Village Farang is no Weatherman ...

 Well, the rains have returned to scrub the mountains and sky.  My views have been refurbished to their original splendor.  This morning was cool and clear with just a hint of cloud decorating the mountains around the dam.  My wife and I were serenaded at breakfast, by the gentle cooing of doves.  New, calming and distinctly different from the high pitched calls of our other feathered friends.

The other day on a whim, I set off down the road on the motorbike.  With my new license in hand, I felt better about venturing further afield.  That day was not meant to be, however.  Halfway to town and the sky darkened and with my recent fall still vividly in mind, I abandoned my road trip and returned home before the rains slicked the roads.

As it turned out, the next day was well worth the wait.  There is a back road, near the main market in this area, that I had yet to put rubber to, in any form.  With not nearly enough time to explore all the side roads, I settled for a general reconnaissance, a couple of hilltop temples and a reservoir.  The two temples were very different and provided some nice pictures.  The reservoir was large and the views soothing with a surprise scene that presented as I turned a corner on the trail that follows the left bank.  As if stepping back in time I was confronted by a large herd of water buffalo.  These days they are relatively rare, having been replace by the “iron buffalo” and cows.  As they enjoyed swimming and wallowing I stretched my legs and happily clicked away with my camera.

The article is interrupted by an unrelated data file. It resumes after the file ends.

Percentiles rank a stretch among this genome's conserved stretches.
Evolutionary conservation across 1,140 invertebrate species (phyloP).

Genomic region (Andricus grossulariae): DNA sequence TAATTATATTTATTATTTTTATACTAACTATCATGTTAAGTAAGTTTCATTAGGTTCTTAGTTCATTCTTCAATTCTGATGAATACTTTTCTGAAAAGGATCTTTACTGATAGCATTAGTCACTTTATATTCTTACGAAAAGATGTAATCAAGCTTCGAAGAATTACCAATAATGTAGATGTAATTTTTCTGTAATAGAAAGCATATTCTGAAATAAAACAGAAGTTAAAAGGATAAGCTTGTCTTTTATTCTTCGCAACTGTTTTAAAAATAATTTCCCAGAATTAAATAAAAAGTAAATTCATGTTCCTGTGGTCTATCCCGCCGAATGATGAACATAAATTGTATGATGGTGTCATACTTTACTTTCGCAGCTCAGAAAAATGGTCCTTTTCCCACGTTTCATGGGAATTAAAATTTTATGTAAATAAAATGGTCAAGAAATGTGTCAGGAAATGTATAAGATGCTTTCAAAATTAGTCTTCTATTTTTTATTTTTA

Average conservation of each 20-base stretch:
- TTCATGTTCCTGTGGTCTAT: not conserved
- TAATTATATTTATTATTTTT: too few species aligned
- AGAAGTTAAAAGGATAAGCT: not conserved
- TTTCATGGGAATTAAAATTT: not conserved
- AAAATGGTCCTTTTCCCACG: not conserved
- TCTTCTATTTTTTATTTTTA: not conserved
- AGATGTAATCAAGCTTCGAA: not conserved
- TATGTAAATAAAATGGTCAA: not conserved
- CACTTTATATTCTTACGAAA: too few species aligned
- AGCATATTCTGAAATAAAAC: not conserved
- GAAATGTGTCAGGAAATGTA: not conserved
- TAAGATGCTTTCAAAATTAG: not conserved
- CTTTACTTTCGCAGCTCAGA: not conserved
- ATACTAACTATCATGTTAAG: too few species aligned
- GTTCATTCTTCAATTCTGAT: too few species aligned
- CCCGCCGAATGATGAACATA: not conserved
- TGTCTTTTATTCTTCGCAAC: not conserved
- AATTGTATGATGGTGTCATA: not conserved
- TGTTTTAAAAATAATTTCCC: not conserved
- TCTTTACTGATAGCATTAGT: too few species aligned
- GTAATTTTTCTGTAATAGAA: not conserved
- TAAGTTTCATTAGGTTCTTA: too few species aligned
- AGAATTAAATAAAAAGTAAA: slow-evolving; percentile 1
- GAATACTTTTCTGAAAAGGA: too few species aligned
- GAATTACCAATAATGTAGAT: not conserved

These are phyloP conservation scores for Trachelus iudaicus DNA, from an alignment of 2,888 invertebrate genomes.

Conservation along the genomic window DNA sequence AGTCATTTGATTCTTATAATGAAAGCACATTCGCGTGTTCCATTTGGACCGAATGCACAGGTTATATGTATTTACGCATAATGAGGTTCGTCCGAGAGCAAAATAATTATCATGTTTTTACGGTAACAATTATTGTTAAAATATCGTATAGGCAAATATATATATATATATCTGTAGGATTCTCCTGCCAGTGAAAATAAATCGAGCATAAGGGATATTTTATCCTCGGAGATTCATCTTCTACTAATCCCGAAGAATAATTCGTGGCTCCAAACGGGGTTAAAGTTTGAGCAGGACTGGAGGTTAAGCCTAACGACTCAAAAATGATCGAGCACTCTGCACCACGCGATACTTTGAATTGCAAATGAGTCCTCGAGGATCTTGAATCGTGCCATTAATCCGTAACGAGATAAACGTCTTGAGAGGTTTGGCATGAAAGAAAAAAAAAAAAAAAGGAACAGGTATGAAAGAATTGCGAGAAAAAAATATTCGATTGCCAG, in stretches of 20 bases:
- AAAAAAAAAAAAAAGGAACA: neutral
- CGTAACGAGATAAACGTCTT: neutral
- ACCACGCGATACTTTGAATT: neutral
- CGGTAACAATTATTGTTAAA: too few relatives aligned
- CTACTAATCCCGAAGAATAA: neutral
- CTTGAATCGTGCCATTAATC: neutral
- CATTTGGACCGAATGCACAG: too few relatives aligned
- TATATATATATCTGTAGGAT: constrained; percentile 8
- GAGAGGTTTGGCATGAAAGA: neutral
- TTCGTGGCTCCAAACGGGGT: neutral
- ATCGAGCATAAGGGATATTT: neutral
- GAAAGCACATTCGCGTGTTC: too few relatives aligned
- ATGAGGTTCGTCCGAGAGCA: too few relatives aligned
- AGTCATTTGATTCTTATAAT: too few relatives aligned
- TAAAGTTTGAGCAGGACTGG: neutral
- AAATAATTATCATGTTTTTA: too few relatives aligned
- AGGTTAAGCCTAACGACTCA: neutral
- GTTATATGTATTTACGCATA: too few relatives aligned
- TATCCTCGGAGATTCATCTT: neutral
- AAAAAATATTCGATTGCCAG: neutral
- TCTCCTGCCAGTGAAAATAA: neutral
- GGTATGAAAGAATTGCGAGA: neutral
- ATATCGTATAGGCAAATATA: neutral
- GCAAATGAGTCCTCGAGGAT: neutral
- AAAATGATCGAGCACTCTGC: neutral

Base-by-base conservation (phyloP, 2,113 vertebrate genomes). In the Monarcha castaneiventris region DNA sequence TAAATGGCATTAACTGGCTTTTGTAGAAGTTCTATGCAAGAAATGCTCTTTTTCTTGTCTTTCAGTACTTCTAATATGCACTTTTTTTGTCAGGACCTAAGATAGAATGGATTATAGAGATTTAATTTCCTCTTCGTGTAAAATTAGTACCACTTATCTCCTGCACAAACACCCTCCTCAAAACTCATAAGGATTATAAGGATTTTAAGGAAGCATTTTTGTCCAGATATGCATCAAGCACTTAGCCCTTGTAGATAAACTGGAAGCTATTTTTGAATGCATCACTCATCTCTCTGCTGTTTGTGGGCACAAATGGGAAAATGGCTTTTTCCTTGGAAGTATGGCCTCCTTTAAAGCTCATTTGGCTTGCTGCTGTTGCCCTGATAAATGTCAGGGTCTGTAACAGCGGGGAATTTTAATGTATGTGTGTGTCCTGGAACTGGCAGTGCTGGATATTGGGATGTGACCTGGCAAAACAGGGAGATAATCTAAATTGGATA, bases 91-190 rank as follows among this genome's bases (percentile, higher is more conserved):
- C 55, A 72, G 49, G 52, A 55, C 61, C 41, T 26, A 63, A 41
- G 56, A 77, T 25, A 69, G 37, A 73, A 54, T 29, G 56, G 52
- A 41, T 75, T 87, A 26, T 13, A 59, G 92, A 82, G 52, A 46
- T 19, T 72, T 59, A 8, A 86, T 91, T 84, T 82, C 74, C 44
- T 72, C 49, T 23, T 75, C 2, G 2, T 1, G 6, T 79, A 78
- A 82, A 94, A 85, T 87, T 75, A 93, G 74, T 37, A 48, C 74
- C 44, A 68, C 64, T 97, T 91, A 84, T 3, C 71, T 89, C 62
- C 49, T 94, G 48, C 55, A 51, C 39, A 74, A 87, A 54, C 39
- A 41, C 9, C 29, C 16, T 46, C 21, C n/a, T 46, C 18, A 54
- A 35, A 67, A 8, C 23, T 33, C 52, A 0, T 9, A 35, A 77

Their caretaker made an appearance after a while, with several of his dozen or so dogs.  He was very proud of his charges, both bovine and canine, and bid me wait until he took them home in the evening.  Assuring me that a picture of them huddled in their little valley shelter, would be worth the wait.  With too far to travel and having been away for quite long enough I bid him farewell.  He was a nice enough guy but was far too familiar for a first meeting.  People often take liberties with farangs that they would never consider with their fellow countrymen.  As importantly, he didn’t speak “Thai”, which made conversation challenging.  Me speaking Thai as he conversed in the local dialect left much to be desired.

I returned home with more than one hundred pictures and a fair bit of editing to do.  Halfway between town and our home there is a roadside vendor, renowned for her somtam (papaya salad).  A thought of my wife, a quick call on the cellphone, and I was placing an order to be hand delivered to my always ravenous wife.  How she can eat so regularly and retain her shape I will never know.  Returning home bearing gifts or food is always a good way to distract from the length of time spent away.  Another good day where everything fell into place.